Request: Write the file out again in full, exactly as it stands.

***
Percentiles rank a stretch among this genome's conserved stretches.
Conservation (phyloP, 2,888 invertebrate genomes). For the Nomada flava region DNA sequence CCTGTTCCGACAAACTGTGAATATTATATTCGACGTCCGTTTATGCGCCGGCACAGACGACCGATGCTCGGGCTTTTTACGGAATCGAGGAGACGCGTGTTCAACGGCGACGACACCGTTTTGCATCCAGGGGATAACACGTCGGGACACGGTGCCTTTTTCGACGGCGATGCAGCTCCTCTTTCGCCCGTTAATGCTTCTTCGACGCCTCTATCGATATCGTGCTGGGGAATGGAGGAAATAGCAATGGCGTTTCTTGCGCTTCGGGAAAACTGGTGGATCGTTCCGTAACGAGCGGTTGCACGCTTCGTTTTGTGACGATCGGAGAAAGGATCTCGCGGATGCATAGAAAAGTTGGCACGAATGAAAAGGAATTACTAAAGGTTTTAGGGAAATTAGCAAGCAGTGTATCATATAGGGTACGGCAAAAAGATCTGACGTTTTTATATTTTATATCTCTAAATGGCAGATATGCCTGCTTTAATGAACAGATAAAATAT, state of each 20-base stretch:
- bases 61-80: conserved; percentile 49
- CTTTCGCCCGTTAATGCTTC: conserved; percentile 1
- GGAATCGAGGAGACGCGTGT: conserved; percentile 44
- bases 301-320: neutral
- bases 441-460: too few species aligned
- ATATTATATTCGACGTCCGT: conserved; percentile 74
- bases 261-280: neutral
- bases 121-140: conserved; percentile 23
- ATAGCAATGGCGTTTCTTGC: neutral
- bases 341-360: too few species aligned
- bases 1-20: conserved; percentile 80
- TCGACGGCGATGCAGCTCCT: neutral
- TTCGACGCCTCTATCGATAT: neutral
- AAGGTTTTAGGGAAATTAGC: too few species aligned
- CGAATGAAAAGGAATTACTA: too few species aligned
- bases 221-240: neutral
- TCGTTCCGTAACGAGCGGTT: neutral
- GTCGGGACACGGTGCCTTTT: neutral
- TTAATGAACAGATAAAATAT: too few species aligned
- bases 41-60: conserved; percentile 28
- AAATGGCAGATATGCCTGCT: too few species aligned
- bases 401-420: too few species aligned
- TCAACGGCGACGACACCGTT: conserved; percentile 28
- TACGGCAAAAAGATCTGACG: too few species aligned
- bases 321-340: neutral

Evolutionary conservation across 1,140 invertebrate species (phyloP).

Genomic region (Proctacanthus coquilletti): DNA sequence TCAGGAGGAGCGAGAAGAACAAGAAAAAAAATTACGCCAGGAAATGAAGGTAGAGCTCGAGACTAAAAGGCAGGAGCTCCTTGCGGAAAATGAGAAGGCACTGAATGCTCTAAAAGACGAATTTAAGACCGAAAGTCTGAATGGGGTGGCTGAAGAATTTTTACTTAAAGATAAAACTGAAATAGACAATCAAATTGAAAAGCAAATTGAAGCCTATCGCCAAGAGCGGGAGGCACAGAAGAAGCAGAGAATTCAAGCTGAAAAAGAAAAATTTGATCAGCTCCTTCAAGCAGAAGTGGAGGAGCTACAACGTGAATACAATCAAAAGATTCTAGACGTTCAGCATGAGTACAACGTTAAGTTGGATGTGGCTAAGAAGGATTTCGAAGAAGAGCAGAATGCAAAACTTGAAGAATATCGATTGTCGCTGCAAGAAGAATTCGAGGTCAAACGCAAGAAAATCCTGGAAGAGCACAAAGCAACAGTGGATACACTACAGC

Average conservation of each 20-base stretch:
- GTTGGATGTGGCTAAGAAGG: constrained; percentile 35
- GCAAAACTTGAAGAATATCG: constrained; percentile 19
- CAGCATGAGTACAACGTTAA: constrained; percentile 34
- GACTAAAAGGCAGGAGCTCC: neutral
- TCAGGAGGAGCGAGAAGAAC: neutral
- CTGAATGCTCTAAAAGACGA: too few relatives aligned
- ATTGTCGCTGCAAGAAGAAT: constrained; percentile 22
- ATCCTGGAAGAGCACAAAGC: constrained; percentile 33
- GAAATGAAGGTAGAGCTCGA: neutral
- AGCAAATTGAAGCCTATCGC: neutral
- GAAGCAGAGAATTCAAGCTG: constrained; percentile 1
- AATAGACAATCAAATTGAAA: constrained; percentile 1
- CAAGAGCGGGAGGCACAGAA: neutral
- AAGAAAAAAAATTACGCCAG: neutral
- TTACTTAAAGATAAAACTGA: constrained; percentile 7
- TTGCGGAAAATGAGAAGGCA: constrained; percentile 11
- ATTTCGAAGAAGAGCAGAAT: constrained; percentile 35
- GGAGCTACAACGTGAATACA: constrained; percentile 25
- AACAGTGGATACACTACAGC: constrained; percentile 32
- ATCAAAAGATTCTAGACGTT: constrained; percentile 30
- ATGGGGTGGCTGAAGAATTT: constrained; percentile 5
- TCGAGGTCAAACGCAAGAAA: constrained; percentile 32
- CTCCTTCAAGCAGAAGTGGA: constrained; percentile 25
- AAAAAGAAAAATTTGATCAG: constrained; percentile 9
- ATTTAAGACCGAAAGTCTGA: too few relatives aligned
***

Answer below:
Percentiles rank a stretch among this genome's conserved stretches.
Conservation (phyloP, 2,888 invertebrate genomes). For the Nomada flava region DNA sequence CCTGTTCCGACAAACTGTGAATATTATATTCGACGTCCGTTTATGCGCCGGCACAGACGACCGATGCTCGGGCTTTTTACGGAATCGAGGAGACGCGTGTTCAACGGCGACGACACCGTTTTGCATCCAGGGGATAACACGTCGGGACACGGTGCCTTTTTCGACGGCGATGCAGCTCCTCTTTCGCCCGTTAATGCTTCTTCGACGCCTCTATCGATATCGTGCTGGGGAATGGAGGAAATAGCAATGGCGTTTCTTGCGCTTCGGGAAAACTGGTGGATCGTTCCGTAACGAGCGGTTGCACGCTTCGTTTTGTGACGATCGGAGAAAGGATCTCGCGGATGCATAGAAAAGTTGGCACGAATGAAAAGGAATTACTAAAGGTTTTAGGGAAATTAGCAAGCAGTGTATCATATAGGGTACGGCAAAAAGATCTGACGTTTTTATATTTTATATCTCTAAATGGCAGATATGCCTGCTTTAATGAACAGATAAAATAT, state of each 20-base stretch:
- bases 61-80: conserved; percentile 49
- CTTTCGCCCGTTAATGCTTC: conserved; percentile 1
- GGAATCGAGGAGACGCGTGT: conserved; percentile 44
- bases 301-320: neutral
- bases 441-460: too few species aligned
- ATATTATATTCGACGTCCGT: conserved; percentile 74
- bases 261-280: neutral
- bases 121-140: conserved; percentile 23
- ATAGCAATGGCGTTTCTTGC: neutral
- bases 341-360: too few species aligned
- bases 1-20: conserved; percentile 80
- TCGACGGCGATGCAGCTCCT: neutral
- TTCGACGCCTCTATCGATAT: neutral
- AAGGTTTTAGGGAAATTAGC: too few species aligned
- CGAATGAAAAGGAATTACTA: too few species aligned
- bases 221-240: neutral
- TCGTTCCGTAACGAGCGGTT: neutral
- GTCGGGACACGGTGCCTTTT: neutral
- TTAATGAACAGATAAAATAT: too few species aligned
- bases 41-60: conserved; percentile 28
- AAATGGCAGATATGCCTGCT: too few species aligned
- bases 401-420: too few species aligned
- TCAACGGCGACGACACCGTT: conserved; percentile 28
- TACGGCAAAAAGATCTGACG: too few species aligned
- bases 321-340: neutral

Evolutionary conservation across 1,140 invertebrate species (phyloP).

Genomic region (Proctacanthus coquilletti): DNA sequence TCAGGAGGAGCGAGAAGAACAAGAAAAAAAATTACGCCAGGAAATGAAGGTAGAGCTCGAGACTAAAAGGCAGGAGCTCCTTGCGGAAAATGAGAAGGCACTGAATGCTCTAAAAGACGAATTTAAGACCGAAAGTCTGAATGGGGTGGCTGAAGAATTTTTACTTAAAGATAAAACTGAAATAGACAATCAAATTGAAAAGCAAATTGAAGCCTATCGCCAAGAGCGGGAGGCACAGAAGAAGCAGAGAATTCAAGCTGAAAAAGAAAAATTTGATCAGCTCCTTCAAGCAGAAGTGGAGGAGCTACAACGTGAATACAATCAAAAGATTCTAGACGTTCAGCATGAGTACAACGTTAAGTTGGATGTGGCTAAGAAGGATTTCGAAGAAGAGCAGAATGCAAAACTTGAAGAATATCGATTGTCGCTGCAAGAAGAATTCGAGGTCAAACGCAAGAAAATCCTGGAAGAGCACAAAGCAACAGTGGATACACTACAGC

Average conservation of each 20-base stretch:
- GTTGGATGTGGCTAAGAAGG: constrained; percentile 35
- GCAAAACTTGAAGAATATCG: constrained; percentile 19
- CAGCATGAGTACAACGTTAA: constrained; percentile 34
- GACTAAAAGGCAGGAGCTCC: neutral
- TCAGGAGGAGCGAGAAGAAC: neutral
- CTGAATGCTCTAAAAGACGA: too few relatives aligned
- ATTGTCGCTGCAAGAAGAAT: constrained; percentile 22
- ATCCTGGAAGAGCACAAAGC: constrained; percentile 33
- GAAATGAAGGTAGAGCTCGA: neutral
- AGCAAATTGAAGCCTATCGC: neutral
- GAAGCAGAGAATTCAAGCTG: constrained; percentile 1
- AATAGACAATCAAATTGAAA: constrained; percentile 1
- CAAGAGCGGGAGGCACAGAA: neutral
- AAGAAAAAAAATTACGCCAG: neutral
- TTACTTAAAGATAAAACTGA: constrained; percentile 7
- TTGCGGAAAATGAGAAGGCA: constrained; percentile 11
- ATTTCGAAGAAGAGCAGAAT: constrained; percentile 35
- GGAGCTACAACGTGAATACA: constrained; percentile 25
- AACAGTGGATACACTACAGC: constrained; percentile 32
- ATCAAAAGATTCTAGACGTT: constrained; percentile 30
- ATGGGGTGGCTGAAGAATTT: constrained; percentile 5
- TCGAGGTCAAACGCAAGAAA: constrained; percentile 32
- CTCCTTCAAGCAGAAGTGGA: constrained; percentile 25
- AAAAAGAAAAATTTGATCAG: constrained; percentile 9
- ATTTAAGACCGAAAGTCTGA: too few relatives aligned